Can Ilya Sorokin, the Islanders’ new number one goaltender, remain undefeated and give his team the series lead?
The New York Islanders lost a tough one in Game 3, when things began to look bleak for them. They’ve displayed multiple offensive weaknesses, but have needed their usually brilliant goaltender, Semyon Varlamov, to be better.
Heading into Game 4, Varlamov was in net both for both of the Islanders’ losses. Barry Trotz realized that Varlamov hasn’t been himself in net and decided to turn back to the rookie, Ilya Sorokin.
Game 4 went as well as possible for New York. They showed off their offensive potential, were defensively elite, and Sorokin was brilliant.
The net is now Sorokin’s to lose. Game 5 would be a crucial one and could be huge for the Islanders down the stretch. Winning in Pittsburgh against one of the best offensive teams in the league is no easy task.
So, was Sorokin able to remain undefeated to begin his NHL playoff career?
1st period: We’ll take it
The Islanders had a flat-out bad opening period. The were sloppy in the defensive zone, committed turnovers at the blueline, and generally spent far too much time in their own zone.
The Penguins were able to take advantage of the Islanders’ sloppiness early on. They were given a chance on the power play after a Josh Bailey slashing penalty, but the odds were in the Islanders’ favor.
The Penguins, who had a top-four power play during the regular season, had been held by the Islanders, a top-six penalty killing team during the regular season, to just one-for-eight on the man-advantage in this series.
Unfortunately for the Islanders, they gave up another here. A great wrist-shot by the dangerous Evgeni Malkin as well as poor defending by Scott Mayfield allowed the Penguins to take an early 1-0 lead.
Sorokin was forced to make some big-time saves to begin the game and appeared to be the only player who actually showed up.
Not long after the goal, a great heads-up play by Leo Komarov in front of the Penguins’ net almost led to Kris Letang getting the puck past his own netminder.
The Islanders looked pretty lost out there until the final minute of the period. Some excellent puck movement and a particularly solid pass from Bailey to Anthony Beauvillier allowed the latter to get into good position to score.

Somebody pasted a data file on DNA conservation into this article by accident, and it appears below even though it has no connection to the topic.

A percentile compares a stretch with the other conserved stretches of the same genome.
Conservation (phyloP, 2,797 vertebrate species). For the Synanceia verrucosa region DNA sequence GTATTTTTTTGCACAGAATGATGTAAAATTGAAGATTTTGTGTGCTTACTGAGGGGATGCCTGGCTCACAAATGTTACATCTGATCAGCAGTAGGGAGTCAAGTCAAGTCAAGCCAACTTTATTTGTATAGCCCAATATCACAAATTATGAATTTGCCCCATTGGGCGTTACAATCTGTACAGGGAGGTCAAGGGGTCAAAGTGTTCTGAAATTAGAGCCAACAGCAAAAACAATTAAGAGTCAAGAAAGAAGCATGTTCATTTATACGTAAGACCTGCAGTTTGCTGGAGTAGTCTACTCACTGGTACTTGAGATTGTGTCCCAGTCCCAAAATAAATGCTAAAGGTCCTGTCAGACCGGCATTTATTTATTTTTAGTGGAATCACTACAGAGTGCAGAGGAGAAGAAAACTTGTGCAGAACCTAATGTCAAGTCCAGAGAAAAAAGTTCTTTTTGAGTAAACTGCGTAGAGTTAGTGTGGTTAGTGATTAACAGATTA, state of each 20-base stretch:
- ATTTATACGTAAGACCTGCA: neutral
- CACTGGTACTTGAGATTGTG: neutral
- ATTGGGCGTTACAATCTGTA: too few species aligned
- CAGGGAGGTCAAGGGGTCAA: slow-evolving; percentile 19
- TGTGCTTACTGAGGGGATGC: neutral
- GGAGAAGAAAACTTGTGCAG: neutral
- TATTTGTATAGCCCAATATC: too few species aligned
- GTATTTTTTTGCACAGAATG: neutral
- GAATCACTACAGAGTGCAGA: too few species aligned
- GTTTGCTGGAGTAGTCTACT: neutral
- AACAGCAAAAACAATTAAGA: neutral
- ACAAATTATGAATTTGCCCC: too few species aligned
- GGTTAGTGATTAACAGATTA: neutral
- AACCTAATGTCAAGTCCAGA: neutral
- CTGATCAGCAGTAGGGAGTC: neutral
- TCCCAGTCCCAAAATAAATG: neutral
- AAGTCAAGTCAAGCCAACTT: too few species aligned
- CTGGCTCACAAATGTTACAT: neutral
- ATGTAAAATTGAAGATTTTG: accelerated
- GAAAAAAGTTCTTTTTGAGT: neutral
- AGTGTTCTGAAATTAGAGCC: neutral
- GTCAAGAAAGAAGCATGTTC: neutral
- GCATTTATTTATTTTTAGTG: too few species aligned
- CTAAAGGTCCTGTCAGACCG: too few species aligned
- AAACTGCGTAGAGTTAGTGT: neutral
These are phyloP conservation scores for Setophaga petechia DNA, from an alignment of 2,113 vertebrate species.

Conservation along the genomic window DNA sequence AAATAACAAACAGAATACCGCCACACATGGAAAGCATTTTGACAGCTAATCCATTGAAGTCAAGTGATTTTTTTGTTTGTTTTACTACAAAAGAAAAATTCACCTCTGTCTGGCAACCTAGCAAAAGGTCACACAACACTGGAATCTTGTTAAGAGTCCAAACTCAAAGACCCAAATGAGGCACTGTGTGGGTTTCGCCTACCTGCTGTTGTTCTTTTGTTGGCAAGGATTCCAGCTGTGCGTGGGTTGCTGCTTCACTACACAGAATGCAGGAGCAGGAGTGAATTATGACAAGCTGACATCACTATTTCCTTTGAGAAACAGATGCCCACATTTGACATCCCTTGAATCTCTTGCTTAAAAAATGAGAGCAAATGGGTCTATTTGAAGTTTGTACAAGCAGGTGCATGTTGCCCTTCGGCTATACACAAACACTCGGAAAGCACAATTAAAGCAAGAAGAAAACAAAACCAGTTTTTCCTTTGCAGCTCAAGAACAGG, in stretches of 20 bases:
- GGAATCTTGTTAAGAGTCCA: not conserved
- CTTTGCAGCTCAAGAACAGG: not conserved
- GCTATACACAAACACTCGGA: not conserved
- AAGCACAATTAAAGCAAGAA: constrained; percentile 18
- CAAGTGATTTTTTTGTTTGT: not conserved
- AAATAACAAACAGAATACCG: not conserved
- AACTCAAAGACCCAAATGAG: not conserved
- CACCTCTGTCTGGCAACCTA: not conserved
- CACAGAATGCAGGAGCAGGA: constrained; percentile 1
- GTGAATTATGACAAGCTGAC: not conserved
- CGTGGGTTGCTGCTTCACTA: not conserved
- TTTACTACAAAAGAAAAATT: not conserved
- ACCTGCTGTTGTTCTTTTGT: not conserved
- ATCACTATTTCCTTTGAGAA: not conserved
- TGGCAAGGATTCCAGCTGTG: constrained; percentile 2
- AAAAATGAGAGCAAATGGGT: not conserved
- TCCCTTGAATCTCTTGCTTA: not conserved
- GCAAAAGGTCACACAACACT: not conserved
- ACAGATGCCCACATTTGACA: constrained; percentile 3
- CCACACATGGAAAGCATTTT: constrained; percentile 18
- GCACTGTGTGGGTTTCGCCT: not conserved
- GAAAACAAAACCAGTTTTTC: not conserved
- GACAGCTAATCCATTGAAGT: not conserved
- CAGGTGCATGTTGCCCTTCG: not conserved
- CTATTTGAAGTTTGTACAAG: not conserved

He used his speed and ability to get past Jake Guentzel and Sidney Crosby and lift the puck over Tristan Jarry while Pittsburgh’s defensemen were caught in the Islanders’ zone.
The Islanders played poorly in the first, but the fact that they’d head into the second tied at one is impressive and lucky. How did they regroup during the break?
2nd period: How did it get worse?
The Islanders were somehow even worse in the second period. They were awarded their first power play of the game in the first half of the second period, but things might have been better if they remained at even-strength.
It was an incredibly poor power play: the Islanders couldn’t maintain possession of the puck, got zero shots off, and even conceded a shot.
The Penguins had all the momentum on that penalty kill and were rewarded with a goal shortly after. The fourth line was on the ice when the Penguins took the lead and deserve much of the blame for this goal.
The three of them were caught on one side of the ice and left Bryan Rust practically wide open. This line was at fault, but Sorokin isn’t free of blame, either. His positioning wasn’t great and this is a goal he might want back.
The Islanders had been struggling in terms of passing all night long, and this was epitomized on their second PK. Jean-Gabriel Pageau registered a takeaway and the Islanders found themselves in a three-on-one situation while shorthanded.
Pageau attempted to pass the puck to Cal Clutterbuck, but it went well past him. Bad passing will never have good results, especially in a playoff game.
A significant contributing factor the Islanders’ struggles in this one was their lack of physical play. Other than the “Identity Line”, the players really weren’t using their bodies and allowed the Penguins to win practically all the battles along the boards.